On one wonderful occasion, we were talking about the things we had in common– my wife and I have four children, and they had four children.
The wonderful thing about the Duke of Edinburgh was that, from that time, I couldn’t meet him without him saying “How are the children? Are they doing the Duke of Edinburgh?”
He had a phenomenal memory.
I got to work closely with the Duke of Edinburgh because of his work with, and his great presidency of, the Royal Society of Arts, although he would say “It’s not the Royal Society of Arts. It’s the Royal Society for Arts, Manufactures and Commerce” – he absolutely insisted on that full agenda.
There are two things that came out of the Royal Society of Arts that I worked with him on.
One was a very interesting group where we tried to look at the future of the British countryside. It met at the RSA the first time and then at Buckingham Palace.
What I learned from those meetings was that the Duke of Edinburgh could do public service with a sense of humour. He had wonderful sense of humour.
They must have minted the saying “Not suffering fools gladly” for him, because there was certainly that element to his way of chairing a committee.
He would do his research, and he loved teasing politicians.
There were three of us on that committee, and he would always find something.
I got teased by him because at one stage, when the current Prime Minister was editor of The Spectator, he awarded me the parliamentary speech of the year award for my speech on fox hunting.
The Duke of Edinburgh never ceased teasing me about my commitment to fox hunting. On the other hand, the Duke of Edinburgh would suddenly pick up on something and say “What is this Labour party policy, the ‘right to roam’?”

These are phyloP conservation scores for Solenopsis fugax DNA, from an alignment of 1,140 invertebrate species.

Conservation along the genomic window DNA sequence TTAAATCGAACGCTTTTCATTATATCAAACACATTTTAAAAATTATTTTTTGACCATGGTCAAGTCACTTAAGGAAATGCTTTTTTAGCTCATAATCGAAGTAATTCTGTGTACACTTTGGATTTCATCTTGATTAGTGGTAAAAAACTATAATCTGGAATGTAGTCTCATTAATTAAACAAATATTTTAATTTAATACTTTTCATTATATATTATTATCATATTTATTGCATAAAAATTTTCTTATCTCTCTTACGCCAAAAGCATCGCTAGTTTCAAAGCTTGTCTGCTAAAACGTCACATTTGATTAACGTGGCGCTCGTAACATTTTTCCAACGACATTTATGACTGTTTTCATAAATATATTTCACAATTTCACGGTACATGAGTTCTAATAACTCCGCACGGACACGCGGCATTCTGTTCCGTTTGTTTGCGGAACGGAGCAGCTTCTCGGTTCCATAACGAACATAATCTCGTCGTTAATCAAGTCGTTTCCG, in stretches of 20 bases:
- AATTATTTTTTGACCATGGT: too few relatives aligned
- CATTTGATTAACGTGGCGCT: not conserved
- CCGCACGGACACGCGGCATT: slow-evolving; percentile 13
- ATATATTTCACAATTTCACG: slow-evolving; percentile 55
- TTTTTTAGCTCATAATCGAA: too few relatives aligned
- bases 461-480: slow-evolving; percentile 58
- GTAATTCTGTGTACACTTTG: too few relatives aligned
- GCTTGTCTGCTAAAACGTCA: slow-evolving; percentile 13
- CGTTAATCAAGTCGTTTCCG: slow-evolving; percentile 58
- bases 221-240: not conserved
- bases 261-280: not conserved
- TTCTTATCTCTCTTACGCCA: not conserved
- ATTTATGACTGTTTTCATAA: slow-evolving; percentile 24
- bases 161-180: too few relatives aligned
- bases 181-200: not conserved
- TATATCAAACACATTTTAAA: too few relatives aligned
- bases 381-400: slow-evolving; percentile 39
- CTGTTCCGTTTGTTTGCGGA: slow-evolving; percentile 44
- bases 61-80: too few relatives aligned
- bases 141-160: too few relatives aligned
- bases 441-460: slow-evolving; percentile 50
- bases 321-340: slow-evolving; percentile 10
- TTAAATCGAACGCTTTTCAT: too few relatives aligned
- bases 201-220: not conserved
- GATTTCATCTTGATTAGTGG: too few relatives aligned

I said: “Well, it’s to encourage people to get out into the countryside and walk wherever they can very freely.”
He said: “It sounds like a licence to poach and interfere with good farmers to me.”
He always had an edge to him, and it was such a good committee. I learned that people can do public service with a sense of humour and with passion.
The other passion that I was lucky enough to share with the Duke of Edinburgh was design.
People have mentioned his commitment to science, but every year, in conjunction with the Design Council and the design profession, he presented the Duke of Edinburgh Award for young, successful designers, and the wonderful awards ceremony in Buckingham Palace did so much to change the culture, focus and priority of design in our country.
I remember him launching in and stating that the Design Council should be “more than a posh shop in Piccadilly” and that it had to reach out so that everybody understands the importance of design in changing lives.
I enjoyed the relationship I had with that great man and I will mourn him. I know that Her Majesty will miss him sorely, but, as in my family, the Royal family will come together and get through this.
I will mourn with them.